About your last sentence......." It might almost be better to train students on slightly faulty software to make them more vigilant!"
I've often wondered about teaching Science with as much 'wrong' as possible.....How many of the students would actually perk up and say 'hey , wait a minute' instead of just adding more useless information to their notes and brains....
-----Original Message----- From: David Bailey Sent: Wednesday, February 06, 2013 4:52 AM Subject: Re: Mathematica and Lisp
On 06/02/2013 06:51, Richard Fateman wrote:
> > One of the marvels of computing today is that it is possible to do so > much in such a short time. > One can execute billions of instructions a second. If only > one in a million does the wrong thing, and is wrong only > by a tiny percent, you can accumulate a whopping mistake > in a second. >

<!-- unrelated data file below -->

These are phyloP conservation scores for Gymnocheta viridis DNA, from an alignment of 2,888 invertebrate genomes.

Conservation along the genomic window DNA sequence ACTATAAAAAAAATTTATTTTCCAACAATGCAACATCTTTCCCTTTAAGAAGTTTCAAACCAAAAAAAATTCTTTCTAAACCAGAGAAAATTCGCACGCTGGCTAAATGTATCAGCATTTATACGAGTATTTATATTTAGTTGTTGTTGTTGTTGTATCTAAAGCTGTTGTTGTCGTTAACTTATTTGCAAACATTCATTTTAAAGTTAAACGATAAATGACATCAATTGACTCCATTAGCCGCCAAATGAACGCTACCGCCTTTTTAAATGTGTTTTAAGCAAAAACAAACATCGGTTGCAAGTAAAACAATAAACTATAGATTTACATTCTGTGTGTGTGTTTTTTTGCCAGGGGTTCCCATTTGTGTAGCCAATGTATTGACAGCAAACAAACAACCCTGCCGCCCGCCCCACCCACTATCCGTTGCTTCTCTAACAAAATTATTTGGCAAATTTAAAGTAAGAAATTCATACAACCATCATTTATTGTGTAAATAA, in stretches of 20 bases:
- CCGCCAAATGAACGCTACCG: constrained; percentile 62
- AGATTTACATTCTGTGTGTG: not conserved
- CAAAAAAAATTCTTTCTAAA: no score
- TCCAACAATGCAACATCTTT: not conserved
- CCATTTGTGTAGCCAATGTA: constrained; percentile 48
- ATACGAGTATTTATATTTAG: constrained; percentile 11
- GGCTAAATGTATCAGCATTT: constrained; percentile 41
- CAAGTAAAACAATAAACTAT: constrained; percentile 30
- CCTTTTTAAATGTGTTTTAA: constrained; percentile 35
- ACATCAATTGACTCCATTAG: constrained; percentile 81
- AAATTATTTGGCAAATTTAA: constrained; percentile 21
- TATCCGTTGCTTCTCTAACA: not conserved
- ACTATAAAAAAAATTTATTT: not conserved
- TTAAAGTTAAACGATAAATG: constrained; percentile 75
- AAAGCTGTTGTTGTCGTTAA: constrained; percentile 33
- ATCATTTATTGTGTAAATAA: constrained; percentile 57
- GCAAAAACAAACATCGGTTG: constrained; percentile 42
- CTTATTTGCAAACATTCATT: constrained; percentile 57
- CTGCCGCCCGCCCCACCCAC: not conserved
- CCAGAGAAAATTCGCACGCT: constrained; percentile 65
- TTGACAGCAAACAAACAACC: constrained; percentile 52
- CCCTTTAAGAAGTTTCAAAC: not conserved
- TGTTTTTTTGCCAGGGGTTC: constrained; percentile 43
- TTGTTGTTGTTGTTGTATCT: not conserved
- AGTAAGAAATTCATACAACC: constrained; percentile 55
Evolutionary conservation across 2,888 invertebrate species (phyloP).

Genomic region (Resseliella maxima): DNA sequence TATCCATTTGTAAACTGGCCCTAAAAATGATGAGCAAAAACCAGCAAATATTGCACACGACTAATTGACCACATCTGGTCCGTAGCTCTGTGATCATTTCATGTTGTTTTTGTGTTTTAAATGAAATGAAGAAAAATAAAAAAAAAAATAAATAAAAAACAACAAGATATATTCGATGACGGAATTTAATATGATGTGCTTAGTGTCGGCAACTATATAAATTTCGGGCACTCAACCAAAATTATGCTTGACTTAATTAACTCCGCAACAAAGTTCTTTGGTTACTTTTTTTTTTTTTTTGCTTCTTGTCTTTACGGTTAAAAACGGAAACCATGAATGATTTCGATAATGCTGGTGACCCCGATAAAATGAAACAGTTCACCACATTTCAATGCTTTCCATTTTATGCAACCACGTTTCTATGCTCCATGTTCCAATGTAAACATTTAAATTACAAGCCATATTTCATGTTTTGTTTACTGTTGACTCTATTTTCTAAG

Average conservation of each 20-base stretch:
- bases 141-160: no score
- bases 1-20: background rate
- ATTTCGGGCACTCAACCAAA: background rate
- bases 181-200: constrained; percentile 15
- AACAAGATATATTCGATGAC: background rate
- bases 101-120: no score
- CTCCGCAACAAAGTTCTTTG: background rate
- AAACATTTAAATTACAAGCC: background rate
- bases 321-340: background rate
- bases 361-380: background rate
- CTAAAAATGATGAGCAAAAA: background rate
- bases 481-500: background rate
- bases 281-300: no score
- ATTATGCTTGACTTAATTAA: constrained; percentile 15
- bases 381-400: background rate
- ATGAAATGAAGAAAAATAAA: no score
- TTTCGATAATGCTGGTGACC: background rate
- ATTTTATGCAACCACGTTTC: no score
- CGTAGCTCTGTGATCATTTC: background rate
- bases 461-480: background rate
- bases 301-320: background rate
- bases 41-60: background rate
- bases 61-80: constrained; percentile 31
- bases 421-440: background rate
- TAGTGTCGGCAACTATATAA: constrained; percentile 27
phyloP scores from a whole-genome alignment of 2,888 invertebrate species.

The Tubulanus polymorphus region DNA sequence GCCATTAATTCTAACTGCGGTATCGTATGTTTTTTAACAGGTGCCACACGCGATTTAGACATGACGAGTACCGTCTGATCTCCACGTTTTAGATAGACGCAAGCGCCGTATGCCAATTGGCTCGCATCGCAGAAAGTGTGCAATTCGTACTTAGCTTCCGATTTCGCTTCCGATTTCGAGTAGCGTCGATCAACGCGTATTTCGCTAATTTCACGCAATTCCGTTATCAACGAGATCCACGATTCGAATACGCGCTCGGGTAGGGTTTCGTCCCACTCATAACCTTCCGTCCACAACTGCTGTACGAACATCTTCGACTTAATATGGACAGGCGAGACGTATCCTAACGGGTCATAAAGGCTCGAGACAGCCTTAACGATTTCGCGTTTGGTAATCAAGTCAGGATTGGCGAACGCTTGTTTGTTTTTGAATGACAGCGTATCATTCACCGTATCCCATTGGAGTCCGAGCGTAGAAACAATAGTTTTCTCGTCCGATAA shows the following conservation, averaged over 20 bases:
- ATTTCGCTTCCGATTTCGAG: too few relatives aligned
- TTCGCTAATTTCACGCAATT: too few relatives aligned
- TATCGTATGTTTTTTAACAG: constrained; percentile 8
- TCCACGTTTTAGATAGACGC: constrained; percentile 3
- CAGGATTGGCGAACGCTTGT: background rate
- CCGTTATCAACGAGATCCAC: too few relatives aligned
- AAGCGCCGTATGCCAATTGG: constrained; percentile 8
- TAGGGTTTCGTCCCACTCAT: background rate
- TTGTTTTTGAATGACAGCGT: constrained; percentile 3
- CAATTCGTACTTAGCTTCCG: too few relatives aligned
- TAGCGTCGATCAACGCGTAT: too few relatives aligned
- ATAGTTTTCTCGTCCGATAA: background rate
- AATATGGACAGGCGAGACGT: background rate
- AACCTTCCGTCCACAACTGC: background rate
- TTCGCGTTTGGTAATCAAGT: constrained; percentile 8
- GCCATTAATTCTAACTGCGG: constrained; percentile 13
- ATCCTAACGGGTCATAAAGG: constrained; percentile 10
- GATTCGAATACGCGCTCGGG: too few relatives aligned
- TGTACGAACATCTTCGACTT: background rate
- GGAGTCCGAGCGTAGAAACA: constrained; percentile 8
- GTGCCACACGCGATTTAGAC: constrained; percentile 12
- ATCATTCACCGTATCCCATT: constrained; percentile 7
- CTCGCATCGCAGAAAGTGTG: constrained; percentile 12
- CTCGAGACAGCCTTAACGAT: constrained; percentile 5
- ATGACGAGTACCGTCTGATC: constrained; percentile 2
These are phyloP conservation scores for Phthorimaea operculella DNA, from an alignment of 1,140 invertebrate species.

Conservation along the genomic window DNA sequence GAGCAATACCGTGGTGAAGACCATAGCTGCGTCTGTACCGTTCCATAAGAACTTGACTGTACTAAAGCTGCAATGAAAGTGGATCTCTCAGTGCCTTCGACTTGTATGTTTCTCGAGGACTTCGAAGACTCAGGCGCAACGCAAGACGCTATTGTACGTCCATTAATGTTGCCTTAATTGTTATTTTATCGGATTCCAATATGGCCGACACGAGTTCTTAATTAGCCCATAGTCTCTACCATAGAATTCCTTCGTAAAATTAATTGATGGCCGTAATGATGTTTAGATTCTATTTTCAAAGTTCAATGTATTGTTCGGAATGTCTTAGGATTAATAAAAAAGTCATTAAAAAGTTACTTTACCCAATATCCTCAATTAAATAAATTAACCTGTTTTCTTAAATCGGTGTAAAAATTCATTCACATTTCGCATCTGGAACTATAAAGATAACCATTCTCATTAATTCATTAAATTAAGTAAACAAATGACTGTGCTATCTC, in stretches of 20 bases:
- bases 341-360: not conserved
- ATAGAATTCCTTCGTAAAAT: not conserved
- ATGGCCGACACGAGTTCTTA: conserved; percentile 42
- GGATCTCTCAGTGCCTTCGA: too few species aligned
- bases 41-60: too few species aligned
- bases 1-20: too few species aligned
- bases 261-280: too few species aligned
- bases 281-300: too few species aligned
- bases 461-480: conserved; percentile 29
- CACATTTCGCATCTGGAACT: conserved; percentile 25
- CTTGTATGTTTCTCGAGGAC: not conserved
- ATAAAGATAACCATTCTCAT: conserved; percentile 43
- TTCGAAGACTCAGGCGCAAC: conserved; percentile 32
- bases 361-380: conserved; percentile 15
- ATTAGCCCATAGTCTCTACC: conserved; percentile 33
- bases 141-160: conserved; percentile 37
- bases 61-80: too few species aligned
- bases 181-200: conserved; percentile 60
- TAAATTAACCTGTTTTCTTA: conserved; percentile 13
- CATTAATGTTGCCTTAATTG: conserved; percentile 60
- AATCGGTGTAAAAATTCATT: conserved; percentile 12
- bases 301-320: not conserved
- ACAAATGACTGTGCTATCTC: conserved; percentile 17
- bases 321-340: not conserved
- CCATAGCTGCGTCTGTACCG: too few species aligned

When I have given introductory Mathematica courses, one of the things I would point out early on, was that you should never implicitly trust Mathematica to get an answer that was important to you.
By that, I did not mean what you seem to mean - that Mathematica was particularly buggy - because it is not, but every substantial piece of software contains some faults, and fingers contain bugs too - so it is easy to mistakenly type something like:
and be be amazed by the answer. Likewise, systems of equations can be numerically unstable and generate junk.
It might almost be better to train students on slightly faulty software to make them more vigilant!